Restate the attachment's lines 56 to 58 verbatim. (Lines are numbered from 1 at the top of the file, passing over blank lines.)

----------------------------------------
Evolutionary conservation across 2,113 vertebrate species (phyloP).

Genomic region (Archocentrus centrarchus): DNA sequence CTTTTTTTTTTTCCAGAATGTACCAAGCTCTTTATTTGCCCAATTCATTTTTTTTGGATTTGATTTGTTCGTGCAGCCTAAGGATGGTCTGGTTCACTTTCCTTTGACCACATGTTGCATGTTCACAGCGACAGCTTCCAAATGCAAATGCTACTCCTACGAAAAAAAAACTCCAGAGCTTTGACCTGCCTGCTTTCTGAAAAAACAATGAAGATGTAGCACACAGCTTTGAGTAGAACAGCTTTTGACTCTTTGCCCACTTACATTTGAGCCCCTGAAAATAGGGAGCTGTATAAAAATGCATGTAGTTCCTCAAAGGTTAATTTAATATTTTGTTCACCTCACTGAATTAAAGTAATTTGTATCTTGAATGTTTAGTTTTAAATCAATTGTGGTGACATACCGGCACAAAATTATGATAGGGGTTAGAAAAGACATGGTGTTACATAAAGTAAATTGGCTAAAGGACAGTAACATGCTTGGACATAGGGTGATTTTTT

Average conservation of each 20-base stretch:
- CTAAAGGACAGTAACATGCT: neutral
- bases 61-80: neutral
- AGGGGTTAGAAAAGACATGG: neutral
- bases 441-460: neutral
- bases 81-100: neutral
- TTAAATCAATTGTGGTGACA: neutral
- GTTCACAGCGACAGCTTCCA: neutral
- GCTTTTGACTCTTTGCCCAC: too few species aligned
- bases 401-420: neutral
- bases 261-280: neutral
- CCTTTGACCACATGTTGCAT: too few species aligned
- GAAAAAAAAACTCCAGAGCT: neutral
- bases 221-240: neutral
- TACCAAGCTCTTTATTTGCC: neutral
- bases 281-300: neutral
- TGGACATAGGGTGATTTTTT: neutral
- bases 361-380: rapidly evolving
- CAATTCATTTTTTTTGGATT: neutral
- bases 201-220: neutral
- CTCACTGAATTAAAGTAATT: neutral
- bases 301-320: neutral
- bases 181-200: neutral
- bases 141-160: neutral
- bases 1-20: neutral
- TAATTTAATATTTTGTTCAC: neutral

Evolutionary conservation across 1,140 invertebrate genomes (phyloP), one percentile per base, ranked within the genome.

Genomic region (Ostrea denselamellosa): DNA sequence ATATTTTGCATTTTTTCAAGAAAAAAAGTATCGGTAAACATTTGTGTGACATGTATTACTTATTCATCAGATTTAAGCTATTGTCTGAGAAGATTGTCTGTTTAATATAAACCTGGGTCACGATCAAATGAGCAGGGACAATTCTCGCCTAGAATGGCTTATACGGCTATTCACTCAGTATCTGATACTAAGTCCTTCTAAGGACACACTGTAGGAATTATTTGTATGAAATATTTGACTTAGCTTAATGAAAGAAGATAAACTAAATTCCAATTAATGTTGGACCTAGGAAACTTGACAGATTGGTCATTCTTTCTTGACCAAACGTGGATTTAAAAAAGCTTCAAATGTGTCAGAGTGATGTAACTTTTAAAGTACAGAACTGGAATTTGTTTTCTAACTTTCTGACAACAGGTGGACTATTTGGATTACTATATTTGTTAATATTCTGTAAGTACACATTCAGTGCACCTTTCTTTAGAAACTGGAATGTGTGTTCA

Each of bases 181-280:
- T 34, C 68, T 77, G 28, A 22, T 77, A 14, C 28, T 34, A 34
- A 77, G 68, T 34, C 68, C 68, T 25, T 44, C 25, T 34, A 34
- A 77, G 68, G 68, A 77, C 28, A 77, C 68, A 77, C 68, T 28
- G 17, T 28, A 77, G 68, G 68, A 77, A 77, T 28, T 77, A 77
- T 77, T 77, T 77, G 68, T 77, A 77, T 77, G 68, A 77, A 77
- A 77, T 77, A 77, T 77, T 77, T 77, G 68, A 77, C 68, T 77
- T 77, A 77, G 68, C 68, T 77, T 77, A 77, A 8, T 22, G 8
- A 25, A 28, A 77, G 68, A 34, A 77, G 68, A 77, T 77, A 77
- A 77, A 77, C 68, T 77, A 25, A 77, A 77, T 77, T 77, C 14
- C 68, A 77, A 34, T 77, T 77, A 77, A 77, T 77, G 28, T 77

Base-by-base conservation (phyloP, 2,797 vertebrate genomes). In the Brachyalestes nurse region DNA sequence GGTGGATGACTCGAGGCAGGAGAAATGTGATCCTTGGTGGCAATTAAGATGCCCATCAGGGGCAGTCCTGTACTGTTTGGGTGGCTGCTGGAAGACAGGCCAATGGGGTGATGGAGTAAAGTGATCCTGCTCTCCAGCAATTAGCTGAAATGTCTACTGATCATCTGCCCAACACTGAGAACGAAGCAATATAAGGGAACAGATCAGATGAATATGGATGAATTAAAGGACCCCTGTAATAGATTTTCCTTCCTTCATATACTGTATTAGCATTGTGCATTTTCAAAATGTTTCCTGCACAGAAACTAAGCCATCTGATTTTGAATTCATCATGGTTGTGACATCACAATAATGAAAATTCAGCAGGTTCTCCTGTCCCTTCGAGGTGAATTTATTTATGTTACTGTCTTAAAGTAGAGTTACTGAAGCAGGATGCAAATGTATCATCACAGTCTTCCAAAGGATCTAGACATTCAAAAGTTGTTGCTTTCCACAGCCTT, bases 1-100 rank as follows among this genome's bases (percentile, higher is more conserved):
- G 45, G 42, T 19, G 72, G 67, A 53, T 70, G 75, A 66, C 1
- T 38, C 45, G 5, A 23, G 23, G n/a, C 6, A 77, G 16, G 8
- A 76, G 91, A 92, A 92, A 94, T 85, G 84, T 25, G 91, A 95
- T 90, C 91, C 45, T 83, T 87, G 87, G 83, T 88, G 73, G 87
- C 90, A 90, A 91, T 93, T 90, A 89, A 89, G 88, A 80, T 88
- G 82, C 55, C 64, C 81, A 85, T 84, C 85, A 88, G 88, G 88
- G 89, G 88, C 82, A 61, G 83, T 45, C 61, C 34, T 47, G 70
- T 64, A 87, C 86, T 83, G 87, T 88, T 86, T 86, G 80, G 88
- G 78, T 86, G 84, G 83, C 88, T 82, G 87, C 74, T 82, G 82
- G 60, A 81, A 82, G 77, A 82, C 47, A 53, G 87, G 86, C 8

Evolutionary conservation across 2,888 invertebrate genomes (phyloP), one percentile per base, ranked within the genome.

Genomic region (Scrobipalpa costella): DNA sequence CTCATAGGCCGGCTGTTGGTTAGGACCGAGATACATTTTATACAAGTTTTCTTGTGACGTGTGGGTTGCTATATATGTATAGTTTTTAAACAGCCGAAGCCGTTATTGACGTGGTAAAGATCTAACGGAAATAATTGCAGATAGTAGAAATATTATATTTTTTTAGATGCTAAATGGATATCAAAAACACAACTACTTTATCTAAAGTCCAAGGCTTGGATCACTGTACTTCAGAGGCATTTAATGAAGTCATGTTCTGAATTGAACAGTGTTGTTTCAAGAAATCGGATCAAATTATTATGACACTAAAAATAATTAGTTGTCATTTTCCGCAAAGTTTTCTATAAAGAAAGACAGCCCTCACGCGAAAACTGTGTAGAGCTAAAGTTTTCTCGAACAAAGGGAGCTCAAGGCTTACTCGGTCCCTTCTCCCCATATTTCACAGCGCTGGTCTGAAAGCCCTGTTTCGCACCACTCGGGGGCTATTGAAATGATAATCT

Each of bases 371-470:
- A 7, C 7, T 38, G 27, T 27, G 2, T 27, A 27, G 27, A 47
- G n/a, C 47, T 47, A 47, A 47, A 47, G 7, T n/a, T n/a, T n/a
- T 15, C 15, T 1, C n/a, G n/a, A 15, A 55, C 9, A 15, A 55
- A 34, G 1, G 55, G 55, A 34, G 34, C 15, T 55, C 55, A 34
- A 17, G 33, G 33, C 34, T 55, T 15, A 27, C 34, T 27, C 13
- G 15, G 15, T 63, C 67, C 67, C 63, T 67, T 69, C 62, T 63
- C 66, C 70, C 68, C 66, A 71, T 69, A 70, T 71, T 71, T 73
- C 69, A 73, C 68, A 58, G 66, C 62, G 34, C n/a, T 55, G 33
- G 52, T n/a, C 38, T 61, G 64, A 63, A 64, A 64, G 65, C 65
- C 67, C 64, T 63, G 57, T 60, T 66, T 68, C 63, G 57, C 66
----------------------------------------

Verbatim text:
- A 7, C 7, T 38, G 27, T 27, G 2, T 27, A 27, G 27, A 47
- G n/a, C 47, T 47, A 47, A 47, A 47, G 7, T n/a, T n/a, T n/a
- T 15, C 15, T 1, C n/a, G n/a, A 15, A 55, C 9, A 15, A 55